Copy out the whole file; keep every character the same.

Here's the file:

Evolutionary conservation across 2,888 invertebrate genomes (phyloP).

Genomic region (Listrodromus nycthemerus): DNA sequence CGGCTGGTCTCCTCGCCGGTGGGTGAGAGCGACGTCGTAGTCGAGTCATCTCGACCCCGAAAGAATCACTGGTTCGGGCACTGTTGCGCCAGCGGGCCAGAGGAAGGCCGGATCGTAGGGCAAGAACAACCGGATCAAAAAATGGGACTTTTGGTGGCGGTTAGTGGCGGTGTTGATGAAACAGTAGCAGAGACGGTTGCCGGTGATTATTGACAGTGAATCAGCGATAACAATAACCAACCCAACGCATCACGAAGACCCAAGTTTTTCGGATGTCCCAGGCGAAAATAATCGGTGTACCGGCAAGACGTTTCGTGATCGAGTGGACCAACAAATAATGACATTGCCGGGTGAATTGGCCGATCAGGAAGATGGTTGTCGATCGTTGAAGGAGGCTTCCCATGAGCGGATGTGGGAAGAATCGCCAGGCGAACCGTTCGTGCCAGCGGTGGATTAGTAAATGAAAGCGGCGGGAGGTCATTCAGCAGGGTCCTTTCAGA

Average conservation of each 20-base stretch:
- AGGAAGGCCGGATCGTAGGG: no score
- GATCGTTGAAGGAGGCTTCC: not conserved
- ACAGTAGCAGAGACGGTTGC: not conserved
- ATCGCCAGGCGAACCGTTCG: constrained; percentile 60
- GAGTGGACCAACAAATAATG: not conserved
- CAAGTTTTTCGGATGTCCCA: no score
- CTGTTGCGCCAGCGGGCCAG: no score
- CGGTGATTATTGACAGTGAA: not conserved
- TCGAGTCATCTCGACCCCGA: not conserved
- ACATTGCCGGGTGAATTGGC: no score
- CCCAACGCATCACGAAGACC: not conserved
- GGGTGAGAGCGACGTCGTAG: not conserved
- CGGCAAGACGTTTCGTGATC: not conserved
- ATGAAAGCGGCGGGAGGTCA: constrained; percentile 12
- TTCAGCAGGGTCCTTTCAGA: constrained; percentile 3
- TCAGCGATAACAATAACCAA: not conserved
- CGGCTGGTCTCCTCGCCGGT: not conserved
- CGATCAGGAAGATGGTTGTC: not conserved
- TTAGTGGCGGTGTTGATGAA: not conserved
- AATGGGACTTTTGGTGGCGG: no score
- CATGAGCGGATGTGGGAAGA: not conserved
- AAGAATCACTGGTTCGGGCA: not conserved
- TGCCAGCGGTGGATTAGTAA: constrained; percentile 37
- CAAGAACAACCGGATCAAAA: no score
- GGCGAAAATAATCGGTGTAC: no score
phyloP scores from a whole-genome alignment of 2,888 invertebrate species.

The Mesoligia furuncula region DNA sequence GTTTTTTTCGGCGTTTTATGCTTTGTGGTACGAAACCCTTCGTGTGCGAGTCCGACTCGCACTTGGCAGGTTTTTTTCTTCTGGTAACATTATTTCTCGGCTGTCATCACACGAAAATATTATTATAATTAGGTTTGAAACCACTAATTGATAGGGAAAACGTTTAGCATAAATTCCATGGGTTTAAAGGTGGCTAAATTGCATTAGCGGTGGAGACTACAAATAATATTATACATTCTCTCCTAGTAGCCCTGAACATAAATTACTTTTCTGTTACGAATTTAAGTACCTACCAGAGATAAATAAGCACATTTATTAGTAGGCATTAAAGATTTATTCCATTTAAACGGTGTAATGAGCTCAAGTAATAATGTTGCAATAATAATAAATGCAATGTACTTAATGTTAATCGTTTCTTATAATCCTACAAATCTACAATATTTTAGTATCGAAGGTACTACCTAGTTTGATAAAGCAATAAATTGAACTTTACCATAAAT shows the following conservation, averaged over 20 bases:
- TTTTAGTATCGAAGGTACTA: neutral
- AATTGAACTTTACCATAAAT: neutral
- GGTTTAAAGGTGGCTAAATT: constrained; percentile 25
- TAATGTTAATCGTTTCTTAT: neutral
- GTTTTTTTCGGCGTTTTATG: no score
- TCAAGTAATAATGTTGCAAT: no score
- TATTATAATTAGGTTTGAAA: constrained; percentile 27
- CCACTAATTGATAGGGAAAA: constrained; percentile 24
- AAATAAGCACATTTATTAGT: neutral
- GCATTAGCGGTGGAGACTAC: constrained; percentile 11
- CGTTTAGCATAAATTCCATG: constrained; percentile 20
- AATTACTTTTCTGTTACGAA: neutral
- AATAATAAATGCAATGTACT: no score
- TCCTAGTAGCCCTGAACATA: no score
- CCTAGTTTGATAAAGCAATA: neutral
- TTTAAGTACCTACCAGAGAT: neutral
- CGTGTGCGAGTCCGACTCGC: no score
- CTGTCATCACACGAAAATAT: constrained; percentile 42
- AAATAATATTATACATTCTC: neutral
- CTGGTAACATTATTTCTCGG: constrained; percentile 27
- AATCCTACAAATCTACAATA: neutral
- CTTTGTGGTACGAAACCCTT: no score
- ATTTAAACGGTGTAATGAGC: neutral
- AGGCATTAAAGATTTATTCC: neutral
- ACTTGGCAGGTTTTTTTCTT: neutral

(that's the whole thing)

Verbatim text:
Evolutionary conservation across 2,888 invertebrate genomes (phyloP).

Genomic region (Listrodromus nycthemerus): DNA sequence CGGCTGGTCTCCTCGCCGGTGGGTGAGAGCGACGTCGTAGTCGAGTCATCTCGACCCCGAAAGAATCACTGGTTCGGGCACTGTTGCGCCAGCGGGCCAGAGGAAGGCCGGATCGTAGGGCAAGAACAACCGGATCAAAAAATGGGACTTTTGGTGGCGGTTAGTGGCGGTGTTGATGAAACAGTAGCAGAGACGGTTGCCGGTGATTATTGACAGTGAATCAGCGATAACAATAACCAACCCAACGCATCACGAAGACCCAAGTTTTTCGGATGTCCCAGGCGAAAATAATCGGTGTACCGGCAAGACGTTTCGTGATCGAGTGGACCAACAAATAATGACATTGCCGGGTGAATTGGCCGATCAGGAAGATGGTTGTCGATCGTTGAAGGAGGCTTCCCATGAGCGGATGTGGGAAGAATCGCCAGGCGAACCGTTCGTGCCAGCGGTGGATTAGTAAATGAAAGCGGCGGGAGGTCATTCAGCAGGGTCCTTTCAGA

Average conservation of each 20-base stretch:
- AGGAAGGCCGGATCGTAGGG: no score
- GATCGTTGAAGGAGGCTTCC: not conserved
- ACAGTAGCAGAGACGGTTGC: not conserved
- ATCGCCAGGCGAACCGTTCG: constrained; percentile 60
- GAGTGGACCAACAAATAATG: not conserved
- CAAGTTTTTCGGATGTCCCA: no score
- CTGTTGCGCCAGCGGGCCAG: no score
- CGGTGATTATTGACAGTGAA: not conserved
- TCGAGTCATCTCGACCCCGA: not conserved
- ACATTGCCGGGTGAATTGGC: no score
- CCCAACGCATCACGAAGACC: not conserved
- GGGTGAGAGCGACGTCGTAG: not conserved
- CGGCAAGACGTTTCGTGATC: not conserved
- ATGAAAGCGGCGGGAGGTCA: constrained; percentile 12
- TTCAGCAGGGTCCTTTCAGA: constrained; percentile 3
- TCAGCGATAACAATAACCAA: not conserved
- CGGCTGGTCTCCTCGCCGGT: not conserved
- CGATCAGGAAGATGGTTGTC: not conserved
- TTAGTGGCGGTGTTGATGAA: not conserved
- AATGGGACTTTTGGTGGCGG: no score
- CATGAGCGGATGTGGGAAGA: not conserved
- AAGAATCACTGGTTCGGGCA: not conserved
- TGCCAGCGGTGGATTAGTAA: constrained; percentile 37
- CAAGAACAACCGGATCAAAA: no score
- GGCGAAAATAATCGGTGTAC: no score
phyloP scores from a whole-genome alignment of 2,888 invertebrate species.

The Mesoligia furuncula region DNA sequence GTTTTTTTCGGCGTTTTATGCTTTGTGGTACGAAACCCTTCGTGTGCGAGTCCGACTCGCACTTGGCAGGTTTTTTTCTTCTGGTAACATTATTTCTCGGCTGTCATCACACGAAAATATTATTATAATTAGGTTTGAAACCACTAATTGATAGGGAAAACGTTTAGCATAAATTCCATGGGTTTAAAGGTGGCTAAATTGCATTAGCGGTGGAGACTACAAATAATATTATACATTCTCTCCTAGTAGCCCTGAACATAAATTACTTTTCTGTTACGAATTTAAGTACCTACCAGAGATAAATAAGCACATTTATTAGTAGGCATTAAAGATTTATTCCATTTAAACGGTGTAATGAGCTCAAGTAATAATGTTGCAATAATAATAAATGCAATGTACTTAATGTTAATCGTTTCTTATAATCCTACAAATCTACAATATTTTAGTATCGAAGGTACTACCTAGTTTGATAAAGCAATAAATTGAACTTTACCATAAAT shows the following conservation, averaged over 20 bases:
- TTTTAGTATCGAAGGTACTA: neutral
- AATTGAACTTTACCATAAAT: neutral
- GGTTTAAAGGTGGCTAAATT: constrained; percentile 25
- TAATGTTAATCGTTTCTTAT: neutral
- GTTTTTTTCGGCGTTTTATG: no score
- TCAAGTAATAATGTTGCAAT: no score
- TATTATAATTAGGTTTGAAA: constrained; percentile 27
- CCACTAATTGATAGGGAAAA: constrained; percentile 24
- AAATAAGCACATTTATTAGT: neutral
- GCATTAGCGGTGGAGACTAC: constrained; percentile 11
- CGTTTAGCATAAATTCCATG: constrained; percentile 20
- AATTACTTTTCTGTTACGAA: neutral
- AATAATAAATGCAATGTACT: no score
- TCCTAGTAGCCCTGAACATA: no score
- CCTAGTTTGATAAAGCAATA: neutral
- TTTAAGTACCTACCAGAGAT: neutral
- CGTGTGCGAGTCCGACTCGC: no score
- CTGTCATCACACGAAAATAT: constrained; percentile 42
- AAATAATATTATACATTCTC: neutral
- CTGGTAACATTATTTCTCGG: constrained; percentile 27
- AATCCTACAAATCTACAATA: neutral
- CTTTGTGGTACGAAACCCTT: no score
- ATTTAAACGGTGTAATGAGC: neutral
- AGGCATTAAAGATTTATTCC: neutral
- ACTTGGCAGGTTTTTTTCTT: neutral